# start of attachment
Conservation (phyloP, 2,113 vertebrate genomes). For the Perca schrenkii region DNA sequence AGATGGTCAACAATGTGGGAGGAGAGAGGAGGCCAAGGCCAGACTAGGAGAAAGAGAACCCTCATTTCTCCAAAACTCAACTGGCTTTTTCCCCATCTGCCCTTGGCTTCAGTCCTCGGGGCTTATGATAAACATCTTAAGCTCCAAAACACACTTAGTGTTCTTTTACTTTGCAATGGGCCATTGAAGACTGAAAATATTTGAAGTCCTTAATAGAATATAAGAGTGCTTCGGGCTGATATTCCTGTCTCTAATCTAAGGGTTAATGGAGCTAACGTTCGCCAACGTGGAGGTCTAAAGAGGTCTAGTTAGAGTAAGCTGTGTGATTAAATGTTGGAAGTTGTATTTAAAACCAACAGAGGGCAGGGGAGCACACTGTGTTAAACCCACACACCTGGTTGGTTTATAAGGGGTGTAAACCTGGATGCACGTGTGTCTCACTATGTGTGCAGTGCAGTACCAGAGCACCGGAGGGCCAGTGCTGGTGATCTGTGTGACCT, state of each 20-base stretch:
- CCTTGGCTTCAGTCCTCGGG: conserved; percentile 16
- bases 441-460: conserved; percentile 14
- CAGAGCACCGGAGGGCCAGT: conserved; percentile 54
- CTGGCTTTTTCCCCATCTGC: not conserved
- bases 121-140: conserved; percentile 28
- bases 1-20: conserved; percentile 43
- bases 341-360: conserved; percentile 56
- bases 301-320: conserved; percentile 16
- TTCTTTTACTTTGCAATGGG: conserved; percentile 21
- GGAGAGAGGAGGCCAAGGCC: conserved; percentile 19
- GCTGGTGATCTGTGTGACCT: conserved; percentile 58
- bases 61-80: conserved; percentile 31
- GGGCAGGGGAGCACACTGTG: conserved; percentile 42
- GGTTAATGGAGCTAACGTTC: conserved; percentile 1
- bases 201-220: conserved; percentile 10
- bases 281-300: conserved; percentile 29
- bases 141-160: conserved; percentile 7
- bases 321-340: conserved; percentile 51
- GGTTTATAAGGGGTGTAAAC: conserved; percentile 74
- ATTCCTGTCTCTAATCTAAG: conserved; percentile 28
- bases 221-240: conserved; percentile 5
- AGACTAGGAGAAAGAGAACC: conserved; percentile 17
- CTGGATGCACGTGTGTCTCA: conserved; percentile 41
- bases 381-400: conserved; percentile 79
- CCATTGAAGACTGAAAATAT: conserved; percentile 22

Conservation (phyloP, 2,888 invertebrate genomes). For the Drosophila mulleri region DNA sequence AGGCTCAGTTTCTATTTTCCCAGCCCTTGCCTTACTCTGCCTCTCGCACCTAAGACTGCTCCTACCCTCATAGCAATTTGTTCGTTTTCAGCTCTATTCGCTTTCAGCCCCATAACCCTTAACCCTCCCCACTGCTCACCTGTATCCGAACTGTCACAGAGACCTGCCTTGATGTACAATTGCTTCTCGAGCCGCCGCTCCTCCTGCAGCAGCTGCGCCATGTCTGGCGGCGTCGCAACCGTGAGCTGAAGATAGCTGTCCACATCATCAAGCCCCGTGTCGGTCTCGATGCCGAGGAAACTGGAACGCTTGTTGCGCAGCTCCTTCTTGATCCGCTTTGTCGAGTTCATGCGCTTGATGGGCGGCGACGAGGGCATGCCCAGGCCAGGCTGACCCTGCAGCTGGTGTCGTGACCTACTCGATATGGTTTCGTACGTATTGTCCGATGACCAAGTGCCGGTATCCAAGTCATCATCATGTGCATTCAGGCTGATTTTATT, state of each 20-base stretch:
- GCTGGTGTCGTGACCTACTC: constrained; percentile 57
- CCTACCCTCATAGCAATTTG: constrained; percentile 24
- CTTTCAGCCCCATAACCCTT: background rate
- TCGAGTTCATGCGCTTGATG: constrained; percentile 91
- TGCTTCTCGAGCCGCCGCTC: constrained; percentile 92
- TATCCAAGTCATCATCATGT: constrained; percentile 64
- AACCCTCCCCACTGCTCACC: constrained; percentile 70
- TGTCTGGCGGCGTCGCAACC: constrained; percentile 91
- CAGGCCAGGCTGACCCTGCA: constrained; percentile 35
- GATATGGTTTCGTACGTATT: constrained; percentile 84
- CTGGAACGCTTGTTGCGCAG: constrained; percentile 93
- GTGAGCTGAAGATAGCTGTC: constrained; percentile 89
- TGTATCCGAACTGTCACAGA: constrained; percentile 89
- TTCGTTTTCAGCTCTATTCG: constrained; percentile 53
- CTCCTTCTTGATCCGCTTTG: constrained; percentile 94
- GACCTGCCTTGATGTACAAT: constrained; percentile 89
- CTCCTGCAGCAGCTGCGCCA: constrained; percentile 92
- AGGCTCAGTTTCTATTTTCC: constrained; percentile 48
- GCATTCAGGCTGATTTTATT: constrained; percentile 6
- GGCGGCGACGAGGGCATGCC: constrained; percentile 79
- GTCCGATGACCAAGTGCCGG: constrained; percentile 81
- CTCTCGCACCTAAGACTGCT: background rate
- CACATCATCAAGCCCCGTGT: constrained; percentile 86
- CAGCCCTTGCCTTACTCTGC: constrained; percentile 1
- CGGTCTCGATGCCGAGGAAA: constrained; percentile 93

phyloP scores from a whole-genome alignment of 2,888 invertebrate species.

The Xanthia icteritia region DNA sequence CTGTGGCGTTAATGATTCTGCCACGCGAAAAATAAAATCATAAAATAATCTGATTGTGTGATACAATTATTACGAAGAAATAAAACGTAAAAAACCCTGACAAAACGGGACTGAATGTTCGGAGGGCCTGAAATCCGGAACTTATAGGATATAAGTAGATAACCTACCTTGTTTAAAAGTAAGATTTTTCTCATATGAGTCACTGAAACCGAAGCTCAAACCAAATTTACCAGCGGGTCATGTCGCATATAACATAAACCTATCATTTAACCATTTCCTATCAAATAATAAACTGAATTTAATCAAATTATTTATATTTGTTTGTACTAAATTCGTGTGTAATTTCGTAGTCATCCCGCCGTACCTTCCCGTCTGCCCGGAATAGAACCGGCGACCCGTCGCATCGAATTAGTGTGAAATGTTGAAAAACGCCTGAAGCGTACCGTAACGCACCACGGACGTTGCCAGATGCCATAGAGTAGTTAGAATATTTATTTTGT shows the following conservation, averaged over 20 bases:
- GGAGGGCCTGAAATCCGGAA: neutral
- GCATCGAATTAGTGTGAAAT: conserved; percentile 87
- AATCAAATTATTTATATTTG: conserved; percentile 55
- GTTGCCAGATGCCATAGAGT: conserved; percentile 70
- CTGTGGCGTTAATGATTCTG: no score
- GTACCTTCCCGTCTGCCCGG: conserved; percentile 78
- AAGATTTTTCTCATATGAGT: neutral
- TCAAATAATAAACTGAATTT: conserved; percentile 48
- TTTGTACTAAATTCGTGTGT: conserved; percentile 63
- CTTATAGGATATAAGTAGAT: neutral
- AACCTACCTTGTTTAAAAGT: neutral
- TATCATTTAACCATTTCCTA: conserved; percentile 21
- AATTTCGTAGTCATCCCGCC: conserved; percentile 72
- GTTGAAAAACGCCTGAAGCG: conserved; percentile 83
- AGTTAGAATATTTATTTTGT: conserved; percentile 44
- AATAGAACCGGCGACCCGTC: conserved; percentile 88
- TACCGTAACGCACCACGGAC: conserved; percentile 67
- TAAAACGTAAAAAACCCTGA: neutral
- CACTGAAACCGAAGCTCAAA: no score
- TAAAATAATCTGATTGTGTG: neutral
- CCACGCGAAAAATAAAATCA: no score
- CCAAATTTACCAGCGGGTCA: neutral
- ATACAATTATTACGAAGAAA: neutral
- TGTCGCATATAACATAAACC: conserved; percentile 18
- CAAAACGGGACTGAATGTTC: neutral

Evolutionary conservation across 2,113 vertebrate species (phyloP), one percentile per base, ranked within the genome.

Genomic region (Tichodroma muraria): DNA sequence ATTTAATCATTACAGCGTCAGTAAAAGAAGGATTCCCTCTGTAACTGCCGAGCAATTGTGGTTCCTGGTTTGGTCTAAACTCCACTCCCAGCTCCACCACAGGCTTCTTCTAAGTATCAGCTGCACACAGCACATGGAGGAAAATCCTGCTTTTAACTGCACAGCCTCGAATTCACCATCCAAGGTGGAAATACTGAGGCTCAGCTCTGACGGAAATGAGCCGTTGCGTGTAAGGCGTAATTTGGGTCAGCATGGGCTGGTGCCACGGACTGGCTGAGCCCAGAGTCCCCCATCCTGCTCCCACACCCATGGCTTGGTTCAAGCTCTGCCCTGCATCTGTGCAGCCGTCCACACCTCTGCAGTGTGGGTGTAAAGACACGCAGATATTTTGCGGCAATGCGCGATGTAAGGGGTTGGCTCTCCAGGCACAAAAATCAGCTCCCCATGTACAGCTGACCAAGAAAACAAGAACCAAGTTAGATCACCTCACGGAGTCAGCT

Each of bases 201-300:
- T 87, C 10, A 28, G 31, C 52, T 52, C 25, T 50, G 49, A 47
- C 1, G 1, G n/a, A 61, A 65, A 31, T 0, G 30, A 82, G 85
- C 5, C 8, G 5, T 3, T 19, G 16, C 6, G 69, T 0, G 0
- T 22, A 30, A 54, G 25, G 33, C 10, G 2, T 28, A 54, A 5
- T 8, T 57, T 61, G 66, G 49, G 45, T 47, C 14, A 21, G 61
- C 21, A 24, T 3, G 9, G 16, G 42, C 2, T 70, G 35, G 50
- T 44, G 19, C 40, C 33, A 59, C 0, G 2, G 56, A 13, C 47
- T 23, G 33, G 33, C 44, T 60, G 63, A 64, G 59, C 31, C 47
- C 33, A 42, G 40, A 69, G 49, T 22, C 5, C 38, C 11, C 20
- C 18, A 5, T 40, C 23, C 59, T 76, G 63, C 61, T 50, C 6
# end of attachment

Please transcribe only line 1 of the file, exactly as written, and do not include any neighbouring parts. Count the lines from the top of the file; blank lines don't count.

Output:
Conservation (phyloP, 2,113 vertebrate genomes). For the Perca schrenkii region DNA sequence AGATGGTCAACAATGTGGGAGGAGAGAGGAGGCCAAGGCCAGACTAGGAGAAAGAGAACCCTCATTTCTCCAAAACTCAACTGGCTTTTTCCCCATCTGCCCTTGGCTTCAGTCCTCGGGGCTTATGATAAACATCTTAAGCTCCAAAACACACTTAGTGTTCTTTTACTTTGCAATGGGCCATTGAAGACTGAAAATATTTGAAGTCCTTAATAGAATATAAGAGTGCTTCGGGCTGATATTCCTGTCTCTAATCTAAGGGTTAATGGAGCTAACGTTCGCCAACGTGGAGGTCTAAAGAGGTCTAGTTAGAGTAAGCTGTGTGATTAAATGTTGGAAGTTGTATTTAAAACCAACAGAGGGCAGGGGAGCACACTGTGTTAAACCCACACACCTGGTTGGTTTATAAGGGGTGTAAACCTGGATGCACGTGTGTCTCACTATGTGTGCAGTGCAGTACCAGAGCACCGGAGGGCCAGTGCTGGTGATCTGTGTGACCT, state of each 20-base stretch: